Climate Science Glossary

Term Lookup

Enter a term in the search box to find its definition.


Use the controls in the far right panel to increase or decrease the number of terms automatically displayed (or to completely turn that feature off).

Term Lookup


All IPCC definitions taken from Climate Change 2007: The Physical Science Basis. Working Group I Contribution to the Fourth Assessment Report of the Intergovernmental Panel on Climate Change, Annex I, Glossary, pp. 941-954. Cambridge University Press.

Home Arguments Software Resources Comments The Consensus Project Translations About Support

Bluesky Facebook LinkedIn Mastodon MeWe

Twitter YouTube RSS Posts RSS Comments Email Subscribe

Climate's changed before
It's the sun
It's not bad
There is no consensus
It's cooling
Models are unreliable
Temp record is unreliable
Animals and plants can adapt
It hasn't warmed since 1998
Antarctica is gaining ice
View All Arguments...

New? Register here
Forgot your password?

Latest Posts


The global climate continues to warm rapidly

What the science says...

The IPCC report shows that when we account for the warming of the entire climate system, global warming continues at a rapid rate, equivalent to 4 Hiroshima atomic bomb detonations per second.

Climate Myth...

IPCC admits global warming has paused

"[The IPCC] recognise the global warming ‘pause’ real – and concede that their computer models did not predict it. But they cannot explain why world average temperatures have not shown any statistically significant increase since 1997." (David Rose)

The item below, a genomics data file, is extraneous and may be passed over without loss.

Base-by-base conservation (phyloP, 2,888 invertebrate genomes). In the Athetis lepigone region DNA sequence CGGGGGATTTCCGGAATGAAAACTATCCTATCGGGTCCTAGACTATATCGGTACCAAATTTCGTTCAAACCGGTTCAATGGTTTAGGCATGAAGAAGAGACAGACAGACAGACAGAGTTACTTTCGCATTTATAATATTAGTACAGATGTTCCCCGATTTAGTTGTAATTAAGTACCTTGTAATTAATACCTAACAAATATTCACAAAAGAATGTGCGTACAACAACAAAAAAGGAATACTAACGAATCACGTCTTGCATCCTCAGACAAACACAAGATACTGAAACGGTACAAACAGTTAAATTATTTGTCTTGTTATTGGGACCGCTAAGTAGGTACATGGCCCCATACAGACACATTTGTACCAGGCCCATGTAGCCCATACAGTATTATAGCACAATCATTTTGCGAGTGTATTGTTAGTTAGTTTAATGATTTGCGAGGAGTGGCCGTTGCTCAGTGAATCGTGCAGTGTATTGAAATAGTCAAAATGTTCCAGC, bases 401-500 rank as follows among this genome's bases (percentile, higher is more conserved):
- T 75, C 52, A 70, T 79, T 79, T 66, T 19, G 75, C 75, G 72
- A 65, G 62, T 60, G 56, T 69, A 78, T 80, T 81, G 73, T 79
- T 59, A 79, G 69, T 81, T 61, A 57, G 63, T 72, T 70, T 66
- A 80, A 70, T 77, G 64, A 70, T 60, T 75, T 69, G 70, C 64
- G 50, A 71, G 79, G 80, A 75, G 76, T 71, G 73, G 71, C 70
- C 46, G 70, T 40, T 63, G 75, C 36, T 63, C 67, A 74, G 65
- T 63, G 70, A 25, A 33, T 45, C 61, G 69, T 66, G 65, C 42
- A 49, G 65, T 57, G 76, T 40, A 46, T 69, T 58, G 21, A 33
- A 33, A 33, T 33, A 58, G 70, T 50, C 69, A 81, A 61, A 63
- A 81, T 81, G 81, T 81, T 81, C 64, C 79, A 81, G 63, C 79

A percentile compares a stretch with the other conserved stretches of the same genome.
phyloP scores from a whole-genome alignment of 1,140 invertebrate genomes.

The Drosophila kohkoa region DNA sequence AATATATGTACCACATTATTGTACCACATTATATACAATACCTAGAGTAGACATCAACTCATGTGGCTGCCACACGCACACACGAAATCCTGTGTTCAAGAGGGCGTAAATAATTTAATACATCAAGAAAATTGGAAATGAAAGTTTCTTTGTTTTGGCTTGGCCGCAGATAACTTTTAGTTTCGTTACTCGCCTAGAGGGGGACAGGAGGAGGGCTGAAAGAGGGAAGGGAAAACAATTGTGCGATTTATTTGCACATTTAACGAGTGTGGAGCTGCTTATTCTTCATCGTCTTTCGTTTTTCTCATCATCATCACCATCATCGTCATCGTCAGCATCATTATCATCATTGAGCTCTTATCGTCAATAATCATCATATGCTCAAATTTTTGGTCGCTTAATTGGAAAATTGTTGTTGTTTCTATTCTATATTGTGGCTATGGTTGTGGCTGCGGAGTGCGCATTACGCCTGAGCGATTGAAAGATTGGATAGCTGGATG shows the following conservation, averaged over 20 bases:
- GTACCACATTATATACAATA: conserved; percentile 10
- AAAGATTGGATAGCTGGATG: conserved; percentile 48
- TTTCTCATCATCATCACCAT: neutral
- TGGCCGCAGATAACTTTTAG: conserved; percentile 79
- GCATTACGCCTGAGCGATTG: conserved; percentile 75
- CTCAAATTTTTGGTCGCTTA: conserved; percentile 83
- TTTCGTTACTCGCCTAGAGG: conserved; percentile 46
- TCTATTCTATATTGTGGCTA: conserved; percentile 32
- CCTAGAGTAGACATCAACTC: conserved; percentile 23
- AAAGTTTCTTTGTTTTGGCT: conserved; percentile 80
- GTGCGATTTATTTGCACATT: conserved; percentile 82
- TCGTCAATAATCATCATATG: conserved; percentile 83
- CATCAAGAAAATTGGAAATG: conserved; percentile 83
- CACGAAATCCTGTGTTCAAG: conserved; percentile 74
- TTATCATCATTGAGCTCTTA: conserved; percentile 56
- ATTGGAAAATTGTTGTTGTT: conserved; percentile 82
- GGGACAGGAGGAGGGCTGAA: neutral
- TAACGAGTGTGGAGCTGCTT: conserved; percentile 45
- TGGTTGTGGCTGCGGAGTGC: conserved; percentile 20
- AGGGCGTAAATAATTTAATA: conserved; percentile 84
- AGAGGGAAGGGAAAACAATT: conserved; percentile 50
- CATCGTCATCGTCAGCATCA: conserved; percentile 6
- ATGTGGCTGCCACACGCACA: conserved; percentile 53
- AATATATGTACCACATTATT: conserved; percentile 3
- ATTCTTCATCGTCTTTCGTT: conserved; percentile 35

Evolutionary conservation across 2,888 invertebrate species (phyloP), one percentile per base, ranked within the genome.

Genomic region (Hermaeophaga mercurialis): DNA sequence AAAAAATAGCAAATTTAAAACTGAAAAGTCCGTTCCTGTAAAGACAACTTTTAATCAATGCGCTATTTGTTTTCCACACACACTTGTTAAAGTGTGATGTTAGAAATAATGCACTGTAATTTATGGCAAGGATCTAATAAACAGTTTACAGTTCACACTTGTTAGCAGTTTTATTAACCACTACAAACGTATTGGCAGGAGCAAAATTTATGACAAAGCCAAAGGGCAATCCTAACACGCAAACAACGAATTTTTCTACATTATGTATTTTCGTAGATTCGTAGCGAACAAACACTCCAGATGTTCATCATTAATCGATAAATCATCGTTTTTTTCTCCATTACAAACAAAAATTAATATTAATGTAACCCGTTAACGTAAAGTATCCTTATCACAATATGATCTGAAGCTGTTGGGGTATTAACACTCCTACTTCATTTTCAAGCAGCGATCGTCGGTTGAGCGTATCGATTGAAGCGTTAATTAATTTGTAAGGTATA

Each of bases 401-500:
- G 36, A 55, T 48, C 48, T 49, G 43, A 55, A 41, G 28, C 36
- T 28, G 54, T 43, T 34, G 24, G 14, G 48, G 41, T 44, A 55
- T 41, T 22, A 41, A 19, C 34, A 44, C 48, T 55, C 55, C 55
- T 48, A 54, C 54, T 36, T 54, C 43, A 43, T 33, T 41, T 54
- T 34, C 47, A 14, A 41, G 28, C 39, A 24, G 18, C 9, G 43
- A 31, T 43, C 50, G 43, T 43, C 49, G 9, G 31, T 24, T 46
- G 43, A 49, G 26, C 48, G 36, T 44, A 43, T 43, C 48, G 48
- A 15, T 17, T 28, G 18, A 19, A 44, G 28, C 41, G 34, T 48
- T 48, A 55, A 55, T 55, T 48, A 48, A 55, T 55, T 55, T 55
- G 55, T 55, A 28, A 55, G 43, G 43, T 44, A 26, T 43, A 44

Many popular climate myths share the trait of vagueness. For example, consider the argument that climate has changed naturally in the past. Well of course it has, but what does that tell us? It's akin to telling a fire investigator that fires have always happened naturally in the past. That would doubtless earn you a puzzled look from the investigator. Is the implication that because they have occurred naturally in the past, humans can't cause fires or climate change?

The same problem applies to the 'pause' (or 'hiatus' or better yet, 'speed bump') assertion. It's true that the warming of average global surface temperatures has slowed over the past 15 years, but what does that mean? One key piece of information that's usually omitted when discussing this subject is that the overall warming of the entire climate system has continued rapidly over the past 15 years, even faster than the 15 years before that.

Energy accumulation in within distinct components of Earth’s climate system from 1971–2010.  From the 2013 IPCC report.

Energy accumulation within distinct components of Earth’s climate system from 1971 to 2010. From the 2013 IPCC report.

The speed bump only applies to surface temperatures, which only represent about 2 percent of the overall warming of the global climate. Can you make out the tiny purple segment at the bottom of the above figure? That's the only part of the climate for which the warming has 'paused'. As the IPCC figure indicates, over 90 percent of global warming goes into heating the oceans, and it continues at a rapid pace, equivalent to 4 Hiroshima atomic bomb detonations per second.

Another important piece of oft-omitted information: while the warming of surface temperatures was relatively slow from 1998 to 2012, it was relatively fast from 1990 through 2006. Over longer time frames, for example from 1990 to 2012, average global surface temperatures have warmed as fast as climate scientists and their models expected.